Yesterday sunshine and soft snow above the fog allowed for further travel into the Alpine. With a similar day on tap caution is still advised as more slopes are explored. Forecasters and observers continued to investigate the suspect facet/crust combination (weak snow over very hard snow) near the base of the snowpack. Yesterday a series of snow pits above 3000′ on Sunburst found this set-up in every spot. In the snowpack tests conducted it varied in reactivity, suggesting that it may be more stubborn to trigger but that an avalanche may still be initiated. If you venture out today remember that signs of instability may not be present, this type of avalanche may let you get out onto the slope before it fractures, and it might not be the first rider that triggers it. The snowpack depths are quite variable across the terrain. Avalanches are often triggered from thinner areas where it is easier to affect the weak layer.

Sunburst snowpack 3200′

Avalanche Problem 2
  • Wind Slabs
    Wind Slabs
  • Certain
    Very Likely
    Likely
    Possible
    Unlikely
    Likelihood
  • Historic (D4-5)
    Very Large (D3)
    Large (D2)
    Small (D1)
    Size
Wind Slabs
Wind Slab avalanches are the release of a cohesive layer of snow (a slab) formed by the wind. Wind typically transports snow from the upwind sides of terrain features and deposits snow on the downwind side. Wind slabs are often smooth and rounded and sometimes sound hollow, and can range from soft to hard. Wind slabs that form over a persistent weak layer (surface hoar, depth hoar, or near-surface facets) may be termed Persistent Slabs or may develop into Persistent Slabs.

Likelihood of Avalanches
Terms such as "unlikely", "likely", and "certain" are used to define the scale, with the chance of triggering or observing avalanches increasing as we move up the scale. For our purposes, "Unlikely" means that few avalanches could be triggered in avalanche terrain and natural avalanches are not expected. "Certain" means that humans will be able to trigger avalanches on many slopes, and natural avalanches are expected.

Size of Avalanches
Avalanche size is defined by the largest potential avalanche, or expected range of sizes related to the problem in question. Assigned size is a qualitative estimate based on the destructive classification system and requires specialists to estimate the harm avalanches may cause to hypothetical objects located in the avalanche track (AAA 2016, CAA 2014). Under this schema, "Small" avalanches are not large enough to bury humans and are relatively harmless unless they carry people over cliffs or through trees or rocks. Moving up the scale, avalanches become "Large" enough to bury, injure, or kill people. "Very Large" avalanches may bury or destroy vehicles or houses, and "Historic" avalanches are massive events capable of altering the landscape.

Signal Word Size (D scale) Simple Descriptor
Small 1 Unlikely to bury a person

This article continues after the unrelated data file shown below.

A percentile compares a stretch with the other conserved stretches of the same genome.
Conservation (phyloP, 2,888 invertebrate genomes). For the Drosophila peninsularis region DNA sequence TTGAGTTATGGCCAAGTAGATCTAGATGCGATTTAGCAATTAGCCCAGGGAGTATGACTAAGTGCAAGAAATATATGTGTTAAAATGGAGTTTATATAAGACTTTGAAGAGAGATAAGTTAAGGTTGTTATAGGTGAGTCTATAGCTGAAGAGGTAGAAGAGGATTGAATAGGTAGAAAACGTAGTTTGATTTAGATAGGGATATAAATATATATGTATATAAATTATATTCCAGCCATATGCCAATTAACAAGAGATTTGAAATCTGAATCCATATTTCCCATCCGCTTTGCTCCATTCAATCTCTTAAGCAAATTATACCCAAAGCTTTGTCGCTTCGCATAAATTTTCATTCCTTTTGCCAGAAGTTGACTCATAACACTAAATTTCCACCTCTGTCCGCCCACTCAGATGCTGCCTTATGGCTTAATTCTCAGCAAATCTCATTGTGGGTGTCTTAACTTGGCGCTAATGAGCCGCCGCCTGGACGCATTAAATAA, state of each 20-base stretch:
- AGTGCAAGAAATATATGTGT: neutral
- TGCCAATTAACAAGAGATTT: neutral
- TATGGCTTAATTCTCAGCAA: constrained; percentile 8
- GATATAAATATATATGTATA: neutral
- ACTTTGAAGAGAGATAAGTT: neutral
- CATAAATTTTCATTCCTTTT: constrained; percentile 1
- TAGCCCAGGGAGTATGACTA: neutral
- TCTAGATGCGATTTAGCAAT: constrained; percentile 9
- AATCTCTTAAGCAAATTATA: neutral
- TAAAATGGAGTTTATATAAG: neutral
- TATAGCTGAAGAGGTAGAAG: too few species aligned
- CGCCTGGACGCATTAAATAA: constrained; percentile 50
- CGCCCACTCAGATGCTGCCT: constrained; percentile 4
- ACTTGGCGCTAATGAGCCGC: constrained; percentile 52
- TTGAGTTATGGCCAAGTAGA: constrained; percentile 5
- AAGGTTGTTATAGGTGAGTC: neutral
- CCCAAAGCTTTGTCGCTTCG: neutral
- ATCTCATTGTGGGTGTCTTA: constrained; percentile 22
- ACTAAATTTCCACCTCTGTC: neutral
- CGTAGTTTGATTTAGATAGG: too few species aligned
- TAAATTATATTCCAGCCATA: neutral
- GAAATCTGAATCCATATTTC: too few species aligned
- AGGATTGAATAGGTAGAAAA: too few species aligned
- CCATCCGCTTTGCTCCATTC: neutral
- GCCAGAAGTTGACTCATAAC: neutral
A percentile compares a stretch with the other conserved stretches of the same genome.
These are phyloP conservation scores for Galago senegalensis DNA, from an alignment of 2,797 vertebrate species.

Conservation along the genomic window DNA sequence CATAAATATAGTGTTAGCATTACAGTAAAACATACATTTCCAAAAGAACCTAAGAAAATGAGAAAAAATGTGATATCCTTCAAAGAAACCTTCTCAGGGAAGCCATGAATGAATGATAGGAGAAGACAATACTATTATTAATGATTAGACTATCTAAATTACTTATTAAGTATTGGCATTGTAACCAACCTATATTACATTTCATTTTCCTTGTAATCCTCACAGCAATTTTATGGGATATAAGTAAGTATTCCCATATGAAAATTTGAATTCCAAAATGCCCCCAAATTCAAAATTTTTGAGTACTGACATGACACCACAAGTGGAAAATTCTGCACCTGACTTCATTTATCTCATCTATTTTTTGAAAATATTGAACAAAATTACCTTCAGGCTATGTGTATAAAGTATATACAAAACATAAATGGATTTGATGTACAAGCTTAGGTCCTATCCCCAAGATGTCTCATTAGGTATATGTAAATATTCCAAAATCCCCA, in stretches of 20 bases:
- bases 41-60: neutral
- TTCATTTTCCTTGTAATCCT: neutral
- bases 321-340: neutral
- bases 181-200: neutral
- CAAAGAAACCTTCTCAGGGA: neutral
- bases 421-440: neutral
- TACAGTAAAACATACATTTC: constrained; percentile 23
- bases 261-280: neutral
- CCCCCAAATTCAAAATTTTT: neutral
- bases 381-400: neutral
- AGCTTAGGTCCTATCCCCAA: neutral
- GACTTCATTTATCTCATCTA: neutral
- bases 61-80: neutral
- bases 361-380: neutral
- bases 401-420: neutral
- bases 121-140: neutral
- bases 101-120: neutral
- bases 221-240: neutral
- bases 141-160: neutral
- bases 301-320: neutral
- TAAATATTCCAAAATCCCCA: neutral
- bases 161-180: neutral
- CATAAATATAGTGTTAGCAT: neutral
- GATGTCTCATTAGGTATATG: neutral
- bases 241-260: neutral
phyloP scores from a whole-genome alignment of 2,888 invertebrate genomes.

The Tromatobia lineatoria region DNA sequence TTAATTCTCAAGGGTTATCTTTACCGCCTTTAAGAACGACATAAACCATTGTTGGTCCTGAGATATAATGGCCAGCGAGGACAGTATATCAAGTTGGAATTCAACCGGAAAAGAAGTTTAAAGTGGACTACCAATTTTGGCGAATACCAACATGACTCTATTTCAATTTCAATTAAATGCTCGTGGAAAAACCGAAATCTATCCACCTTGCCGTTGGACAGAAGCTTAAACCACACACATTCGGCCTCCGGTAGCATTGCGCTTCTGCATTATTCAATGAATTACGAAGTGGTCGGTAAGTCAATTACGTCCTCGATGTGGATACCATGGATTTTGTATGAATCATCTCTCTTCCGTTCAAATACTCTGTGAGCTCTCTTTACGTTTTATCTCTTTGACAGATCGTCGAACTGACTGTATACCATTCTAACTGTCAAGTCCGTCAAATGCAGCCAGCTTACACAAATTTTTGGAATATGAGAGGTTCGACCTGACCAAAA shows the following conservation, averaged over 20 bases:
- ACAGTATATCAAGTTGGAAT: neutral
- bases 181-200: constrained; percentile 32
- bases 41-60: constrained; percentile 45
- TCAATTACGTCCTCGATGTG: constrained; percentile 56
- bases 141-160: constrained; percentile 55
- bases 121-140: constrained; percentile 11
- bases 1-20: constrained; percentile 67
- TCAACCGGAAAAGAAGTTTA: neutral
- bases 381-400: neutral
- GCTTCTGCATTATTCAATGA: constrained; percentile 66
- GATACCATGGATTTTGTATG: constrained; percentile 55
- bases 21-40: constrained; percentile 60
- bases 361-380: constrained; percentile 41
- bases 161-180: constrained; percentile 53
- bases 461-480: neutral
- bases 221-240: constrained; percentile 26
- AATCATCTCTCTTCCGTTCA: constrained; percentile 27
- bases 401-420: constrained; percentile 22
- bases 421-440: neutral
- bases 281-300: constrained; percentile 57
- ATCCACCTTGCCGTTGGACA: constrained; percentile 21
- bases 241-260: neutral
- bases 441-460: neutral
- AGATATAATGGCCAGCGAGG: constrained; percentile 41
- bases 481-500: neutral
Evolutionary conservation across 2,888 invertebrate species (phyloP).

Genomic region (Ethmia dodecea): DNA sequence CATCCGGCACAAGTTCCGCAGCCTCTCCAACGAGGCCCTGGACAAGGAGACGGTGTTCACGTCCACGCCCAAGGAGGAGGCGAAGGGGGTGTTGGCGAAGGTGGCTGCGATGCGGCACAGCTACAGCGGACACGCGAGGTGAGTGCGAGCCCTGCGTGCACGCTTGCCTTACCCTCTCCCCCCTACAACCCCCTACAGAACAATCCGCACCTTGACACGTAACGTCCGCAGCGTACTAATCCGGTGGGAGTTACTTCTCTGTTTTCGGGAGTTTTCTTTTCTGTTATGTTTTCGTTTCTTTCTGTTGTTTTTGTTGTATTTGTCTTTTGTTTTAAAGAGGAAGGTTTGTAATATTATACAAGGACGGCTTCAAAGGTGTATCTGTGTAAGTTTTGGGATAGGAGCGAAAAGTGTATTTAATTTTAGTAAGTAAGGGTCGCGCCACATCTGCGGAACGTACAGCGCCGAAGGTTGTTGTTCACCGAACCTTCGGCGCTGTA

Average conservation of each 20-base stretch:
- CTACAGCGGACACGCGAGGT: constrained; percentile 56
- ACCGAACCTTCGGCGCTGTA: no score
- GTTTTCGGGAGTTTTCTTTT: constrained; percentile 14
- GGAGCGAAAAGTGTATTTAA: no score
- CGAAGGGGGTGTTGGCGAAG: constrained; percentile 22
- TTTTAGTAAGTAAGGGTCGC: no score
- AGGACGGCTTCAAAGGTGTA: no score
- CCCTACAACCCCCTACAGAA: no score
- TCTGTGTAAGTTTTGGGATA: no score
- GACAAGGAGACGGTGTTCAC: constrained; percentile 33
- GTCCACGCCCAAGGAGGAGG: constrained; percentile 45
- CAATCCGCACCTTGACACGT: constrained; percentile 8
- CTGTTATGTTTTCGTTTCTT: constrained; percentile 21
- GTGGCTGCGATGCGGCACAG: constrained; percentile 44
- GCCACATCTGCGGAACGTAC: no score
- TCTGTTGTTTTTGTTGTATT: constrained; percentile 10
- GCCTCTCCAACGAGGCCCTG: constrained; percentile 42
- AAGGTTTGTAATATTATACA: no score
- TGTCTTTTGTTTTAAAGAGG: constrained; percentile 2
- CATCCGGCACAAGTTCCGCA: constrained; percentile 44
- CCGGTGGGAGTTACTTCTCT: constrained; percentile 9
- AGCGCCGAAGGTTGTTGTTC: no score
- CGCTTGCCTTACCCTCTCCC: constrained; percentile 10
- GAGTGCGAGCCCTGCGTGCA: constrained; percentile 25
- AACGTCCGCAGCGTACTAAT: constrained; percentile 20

Large 2 Can bury a person
Very Large 3 Can destroy a house
Historic 4 & 5 Can destroy part or all of a village
More info at Avalanche.org

If you travel into the Alpine be on the lookout for wind effect in along ridgelines, especially in areas that load with a west wind. The frontside a.k.a the Sunnyside of Seattle Ridge is one of those zones. Lingering wind slabs on leeward slopes are still possible today. There may be hard snow under the fluffy surface snow. Look for cracking, listen for hollow sounding snow and pole probe for hard snow over soft snow. Even small winds slabs can have high consequences in steep terrain.

Weather
Thu, December 5th, 2019

Yesterday: Partly cloudy skies with mid level valley fog. Temperatures were in the mid 20Fs in the valley bottoms to single digits along ridgetops. Winds were light and westerly. Overnight temperatures dipped into the low teens and single digits with Summit Lake getting down to 4F at road level.

Today: Partly sunny skies with valley fog and increasing clouds in the afternoon. Temperatures will slowly rise to the mid to upper 20Fs at lower elevations and mid teens at upper elevations. Winds will be light and variable. Overnight will be mostly cloudy with a chance of snow showers and winds will become easterly increasing into Friday. Temperatures will continue to rise as warm air moves into the region.

Tomorrow: Mostly cloudy with snow showers. Temperatures in the mid 20Fs to mid 30Fs with easterly winds 10-20 mph. Unfortunately the forecast is for a warm and wet storm over the weekend. The models are still struggling with the details of this. Stay tuned and fingers crossed for some of the cold air to linger…

PRECIPITATION 24-hour data (6am – 6am)

Temp Avg (F) Snow (in) Water (in) Snow Depth (in)
Center Ridge (1880′) 15 0 0 16
Summit Lake (1400′) 13 0 0 10
Alyeska Mid (1700′) 16 0 0 18

RIDGETOP 24-hour data (6am – 6am)

Temp Avg (F) Wind Dir Wind Avg (mph) Wind Gust (mph)
Sunburst (3812′) 9 W 4 15
Seattle Ridge (2400′) NA* NA* NA* NA*

*Seattle Ridge wind sensor is rimed over and the temperature sensor is not functioning.

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This is a general backcountry avalanche advisory issued for Turnagain Arm with Turnagain Pass as the core advisory area. This advisory does not apply to highways, railroads or operating ski areas.